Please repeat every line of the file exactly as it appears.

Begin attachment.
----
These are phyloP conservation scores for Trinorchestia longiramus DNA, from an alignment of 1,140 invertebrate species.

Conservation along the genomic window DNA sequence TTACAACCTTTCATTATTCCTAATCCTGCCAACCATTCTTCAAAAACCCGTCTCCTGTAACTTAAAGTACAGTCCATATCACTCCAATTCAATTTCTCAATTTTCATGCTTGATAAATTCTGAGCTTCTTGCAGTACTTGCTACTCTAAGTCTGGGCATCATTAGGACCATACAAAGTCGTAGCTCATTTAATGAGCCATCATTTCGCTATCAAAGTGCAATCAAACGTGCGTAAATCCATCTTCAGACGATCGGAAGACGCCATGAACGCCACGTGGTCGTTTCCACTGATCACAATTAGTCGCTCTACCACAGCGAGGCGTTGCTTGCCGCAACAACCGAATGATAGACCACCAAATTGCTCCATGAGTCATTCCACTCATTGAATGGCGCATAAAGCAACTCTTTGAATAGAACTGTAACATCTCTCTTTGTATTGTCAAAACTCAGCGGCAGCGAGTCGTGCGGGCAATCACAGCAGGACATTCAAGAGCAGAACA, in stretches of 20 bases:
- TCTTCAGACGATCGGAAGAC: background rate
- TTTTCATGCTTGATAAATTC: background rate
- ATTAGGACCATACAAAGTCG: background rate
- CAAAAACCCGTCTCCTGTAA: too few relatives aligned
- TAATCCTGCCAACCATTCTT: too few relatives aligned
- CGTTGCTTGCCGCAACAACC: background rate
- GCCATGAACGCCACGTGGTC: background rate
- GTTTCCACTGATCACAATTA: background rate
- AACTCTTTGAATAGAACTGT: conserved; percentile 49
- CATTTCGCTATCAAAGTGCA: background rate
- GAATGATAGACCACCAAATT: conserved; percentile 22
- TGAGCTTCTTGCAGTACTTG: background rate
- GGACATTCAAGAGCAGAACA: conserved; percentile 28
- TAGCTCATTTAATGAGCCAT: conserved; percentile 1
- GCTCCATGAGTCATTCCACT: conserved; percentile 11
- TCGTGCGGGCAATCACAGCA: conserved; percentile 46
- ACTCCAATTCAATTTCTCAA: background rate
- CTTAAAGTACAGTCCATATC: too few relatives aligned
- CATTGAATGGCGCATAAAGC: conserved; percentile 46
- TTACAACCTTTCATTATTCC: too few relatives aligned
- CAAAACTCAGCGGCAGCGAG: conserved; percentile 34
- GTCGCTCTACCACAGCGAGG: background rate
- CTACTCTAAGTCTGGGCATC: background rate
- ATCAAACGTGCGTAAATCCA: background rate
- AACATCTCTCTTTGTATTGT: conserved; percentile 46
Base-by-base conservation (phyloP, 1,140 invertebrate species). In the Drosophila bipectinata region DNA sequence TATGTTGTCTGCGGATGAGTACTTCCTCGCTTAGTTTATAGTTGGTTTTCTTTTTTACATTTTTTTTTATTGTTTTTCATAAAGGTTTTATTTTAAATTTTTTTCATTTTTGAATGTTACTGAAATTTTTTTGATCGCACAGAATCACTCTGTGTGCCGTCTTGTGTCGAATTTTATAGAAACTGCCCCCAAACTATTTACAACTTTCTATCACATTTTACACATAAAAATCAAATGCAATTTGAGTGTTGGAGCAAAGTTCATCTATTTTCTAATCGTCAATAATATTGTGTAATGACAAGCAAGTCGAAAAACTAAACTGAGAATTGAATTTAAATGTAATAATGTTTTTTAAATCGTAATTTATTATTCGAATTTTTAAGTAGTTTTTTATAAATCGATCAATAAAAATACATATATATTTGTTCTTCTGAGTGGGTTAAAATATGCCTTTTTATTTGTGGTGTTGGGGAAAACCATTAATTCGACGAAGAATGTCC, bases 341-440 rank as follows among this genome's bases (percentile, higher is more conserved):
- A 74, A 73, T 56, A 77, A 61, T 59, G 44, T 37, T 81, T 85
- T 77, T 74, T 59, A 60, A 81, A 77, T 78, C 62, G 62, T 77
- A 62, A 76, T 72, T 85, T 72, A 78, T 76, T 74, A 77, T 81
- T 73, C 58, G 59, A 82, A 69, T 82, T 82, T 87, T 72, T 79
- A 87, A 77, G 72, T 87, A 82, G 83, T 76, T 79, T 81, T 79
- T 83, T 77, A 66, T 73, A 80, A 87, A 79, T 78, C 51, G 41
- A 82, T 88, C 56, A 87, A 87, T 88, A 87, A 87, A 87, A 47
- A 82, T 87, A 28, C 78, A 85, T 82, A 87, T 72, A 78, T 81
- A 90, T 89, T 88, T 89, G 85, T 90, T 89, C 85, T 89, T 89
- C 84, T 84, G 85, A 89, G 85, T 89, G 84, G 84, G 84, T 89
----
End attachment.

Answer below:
These are phyloP conservation scores for Trinorchestia longiramus DNA, from an alignment of 1,140 invertebrate species.

Conservation along the genomic window DNA sequence TTACAACCTTTCATTATTCCTAATCCTGCCAACCATTCTTCAAAAACCCGTCTCCTGTAACTTAAAGTACAGTCCATATCACTCCAATTCAATTTCTCAATTTTCATGCTTGATAAATTCTGAGCTTCTTGCAGTACTTGCTACTCTAAGTCTGGGCATCATTAGGACCATACAAAGTCGTAGCTCATTTAATGAGCCATCATTTCGCTATCAAAGTGCAATCAAACGTGCGTAAATCCATCTTCAGACGATCGGAAGACGCCATGAACGCCACGTGGTCGTTTCCACTGATCACAATTAGTCGCTCTACCACAGCGAGGCGTTGCTTGCCGCAACAACCGAATGATAGACCACCAAATTGCTCCATGAGTCATTCCACTCATTGAATGGCGCATAAAGCAACTCTTTGAATAGAACTGTAACATCTCTCTTTGTATTGTCAAAACTCAGCGGCAGCGAGTCGTGCGGGCAATCACAGCAGGACATTCAAGAGCAGAACA, in stretches of 20 bases:
- TCTTCAGACGATCGGAAGAC: background rate
- TTTTCATGCTTGATAAATTC: background rate
- ATTAGGACCATACAAAGTCG: background rate
- CAAAAACCCGTCTCCTGTAA: too few relatives aligned
- TAATCCTGCCAACCATTCTT: too few relatives aligned
- CGTTGCTTGCCGCAACAACC: background rate
- GCCATGAACGCCACGTGGTC: background rate
- GTTTCCACTGATCACAATTA: background rate
- AACTCTTTGAATAGAACTGT: conserved; percentile 49
- CATTTCGCTATCAAAGTGCA: background rate
- GAATGATAGACCACCAAATT: conserved; percentile 22
- TGAGCTTCTTGCAGTACTTG: background rate
- GGACATTCAAGAGCAGAACA: conserved; percentile 28
- TAGCTCATTTAATGAGCCAT: conserved; percentile 1
- GCTCCATGAGTCATTCCACT: conserved; percentile 11
- TCGTGCGGGCAATCACAGCA: conserved; percentile 46
- ACTCCAATTCAATTTCTCAA: background rate
- CTTAAAGTACAGTCCATATC: too few relatives aligned
- CATTGAATGGCGCATAAAGC: conserved; percentile 46
- TTACAACCTTTCATTATTCC: too few relatives aligned
- CAAAACTCAGCGGCAGCGAG: conserved; percentile 34
- GTCGCTCTACCACAGCGAGG: background rate
- CTACTCTAAGTCTGGGCATC: background rate
- ATCAAACGTGCGTAAATCCA: background rate
- AACATCTCTCTTTGTATTGT: conserved; percentile 46
Base-by-base conservation (phyloP, 1,140 invertebrate species). In the Drosophila bipectinata region DNA sequence TATGTTGTCTGCGGATGAGTACTTCCTCGCTTAGTTTATAGTTGGTTTTCTTTTTTACATTTTTTTTTATTGTTTTTCATAAAGGTTTTATTTTAAATTTTTTTCATTTTTGAATGTTACTGAAATTTTTTTGATCGCACAGAATCACTCTGTGTGCCGTCTTGTGTCGAATTTTATAGAAACTGCCCCCAAACTATTTACAACTTTCTATCACATTTTACACATAAAAATCAAATGCAATTTGAGTGTTGGAGCAAAGTTCATCTATTTTCTAATCGTCAATAATATTGTGTAATGACAAGCAAGTCGAAAAACTAAACTGAGAATTGAATTTAAATGTAATAATGTTTTTTAAATCGTAATTTATTATTCGAATTTTTAAGTAGTTTTTTATAAATCGATCAATAAAAATACATATATATTTGTTCTTCTGAGTGGGTTAAAATATGCCTTTTTATTTGTGGTGTTGGGGAAAACCATTAATTCGACGAAGAATGTCC, bases 341-440 rank as follows among this genome's bases (percentile, higher is more conserved):
- A 74, A 73, T 56, A 77, A 61, T 59, G 44, T 37, T 81, T 85
- T 77, T 74, T 59, A 60, A 81, A 77, T 78, C 62, G 62, T 77
- A 62, A 76, T 72, T 85, T 72, A 78, T 76, T 74, A 77, T 81
- T 73, C 58, G 59, A 82, A 69, T 82, T 82, T 87, T 72, T 79
- A 87, A 77, G 72, T 87, A 82, G 83, T 76, T 79, T 81, T 79
- T 83, T 77, A 66, T 73, A 80, A 87, A 79, T 78, C 51, G 41
- A 82, T 88, C 56, A 87, A 87, T 88, A 87, A 87, A 87, A 47
- A 82, T 87, A 28, C 78, A 85, T 82, A 87, T 72, A 78, T 81
- A 90, T 89, T 88, T 89, G 85, T 90, T 89, C 85, T 89, T 89
- C 84, T 84, G 85, A 89, G 85, T 89, G 84, G 84, G 84, T 89